Hiking a glacier in Iceland. In the realm of exotic and adventurous, this was near the top of the list.
In my imagination, I saw myself leaning into the wind, a behemoth white glacier unfolding before me, the blue sky expanding above me, and the blue ocean only a short stroll away to the edge of a glacier cliff.
Of course, because it was in my imagination, in my mind’s eye I moved with stealth, determination and steely resolve through Iceland’s glacial obstacles.
By the time I landed in Iceland, I was nearly jumping out of my pants I was so eager to explore. The time had finally arrived.
The locals informed me that once or twice a week, the skies open and shower sleet and rain, while the wind packs an icy punch to your face, taking your breath away.
A punch so powerful in fact, that there are occasional warnings issued to parents advising that they hold on to their children outside – lest they be carried away like Dorothy and Toto.
As you can imagine, winter in Iceland can be a bit cold. But the 20-40 degrees Fahrenheit during the sunlight was tolerable.
After the sun went down, I bundled up like an Eskimo and imagined warm fires in hopes of bringing the blood flow back to my fingers. But have no fear – anyone who has experienced typical winter weather can handle Iceland, so don’t let frosty temps stop you from exploring this gem.
Luckily, on the day of our hike, the weather Gods were forgiving.
I was relieved to find that the winds were calm, the sky clear and unperturbed, and the sun shining.
Our knowledgeable, funny, and patient tour guide, Helga, was taking us to the fourth largest glacier in Iceland, Sólheimajökull. Helga was also in the process of completing her doctorate, with a focus on geology and glaciology.
A knowledgeable guide who was passionate about glaciers? I had hit the proverbial jackpot.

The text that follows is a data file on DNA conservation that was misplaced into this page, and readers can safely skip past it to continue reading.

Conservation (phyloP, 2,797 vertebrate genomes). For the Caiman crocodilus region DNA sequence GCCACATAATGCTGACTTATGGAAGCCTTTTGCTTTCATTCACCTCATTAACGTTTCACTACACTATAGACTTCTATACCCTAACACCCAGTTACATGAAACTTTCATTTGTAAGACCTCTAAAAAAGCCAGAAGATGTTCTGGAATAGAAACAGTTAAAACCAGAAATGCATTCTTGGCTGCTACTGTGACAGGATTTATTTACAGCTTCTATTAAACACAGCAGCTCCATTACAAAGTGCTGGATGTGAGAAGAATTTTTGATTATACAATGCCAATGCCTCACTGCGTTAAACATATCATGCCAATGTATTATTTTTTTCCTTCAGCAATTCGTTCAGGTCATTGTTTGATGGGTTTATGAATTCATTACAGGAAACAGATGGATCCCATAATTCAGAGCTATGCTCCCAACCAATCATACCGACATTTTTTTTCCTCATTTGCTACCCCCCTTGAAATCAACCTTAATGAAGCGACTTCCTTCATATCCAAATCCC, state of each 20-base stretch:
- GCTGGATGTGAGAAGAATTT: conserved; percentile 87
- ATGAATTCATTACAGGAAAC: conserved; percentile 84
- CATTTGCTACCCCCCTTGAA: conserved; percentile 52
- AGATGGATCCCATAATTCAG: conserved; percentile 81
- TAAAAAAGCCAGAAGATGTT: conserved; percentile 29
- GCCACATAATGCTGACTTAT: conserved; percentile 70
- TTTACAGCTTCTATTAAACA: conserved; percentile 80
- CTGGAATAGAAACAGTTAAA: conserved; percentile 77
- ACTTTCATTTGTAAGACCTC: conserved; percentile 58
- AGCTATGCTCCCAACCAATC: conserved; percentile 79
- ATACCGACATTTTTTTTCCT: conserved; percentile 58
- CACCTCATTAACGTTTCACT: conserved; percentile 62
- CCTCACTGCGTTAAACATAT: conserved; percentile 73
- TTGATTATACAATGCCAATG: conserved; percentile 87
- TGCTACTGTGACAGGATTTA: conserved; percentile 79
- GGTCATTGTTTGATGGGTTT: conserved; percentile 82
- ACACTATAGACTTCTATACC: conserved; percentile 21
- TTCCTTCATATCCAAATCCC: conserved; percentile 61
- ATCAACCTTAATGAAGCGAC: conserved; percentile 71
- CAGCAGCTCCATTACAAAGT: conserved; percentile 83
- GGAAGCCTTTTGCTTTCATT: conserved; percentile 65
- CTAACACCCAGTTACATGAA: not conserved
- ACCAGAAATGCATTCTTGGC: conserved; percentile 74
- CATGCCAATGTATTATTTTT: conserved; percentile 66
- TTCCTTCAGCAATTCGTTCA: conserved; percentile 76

Sólheimajökull was only a two-hour ride from Reykjavik, located smack dab in the center of the southern coast of Iceland.
Throughout the entire tour, Helga spouted off an endless array of facts and cultural information. As our tour bus lumbered past frozen tundra and Icelandic ponies running through the snow, she filled our heads with more factoids than I could possibly remember. One important fact of note: 11 percent of Iceland’s land mass is comprised of glaciers.
As we pulled up closer to the glacier, she told us that Iceland is growing larger. In recent years, sea temperatures have risen, causing ice to melt, allowing Iceland to emerge further out of the sea. The road to Sólheimajökull is lengthened every year or two to accommodate the shrinking glacier and growing land mass.
Upon arrival to Sólheimajökull, our group of 30 split up into smaller groups of 10 as we prepared for our voyage. I stuck with Helga.
We suited up into warm pants and parkas, strapped crampons to the bottom of our shoes, and held tight to the ice pick axe that would serve as a stabilizer in the event of a misstep. We wouldn’t need rope or harnesses as the area of glacier we were walking on didn’t require them.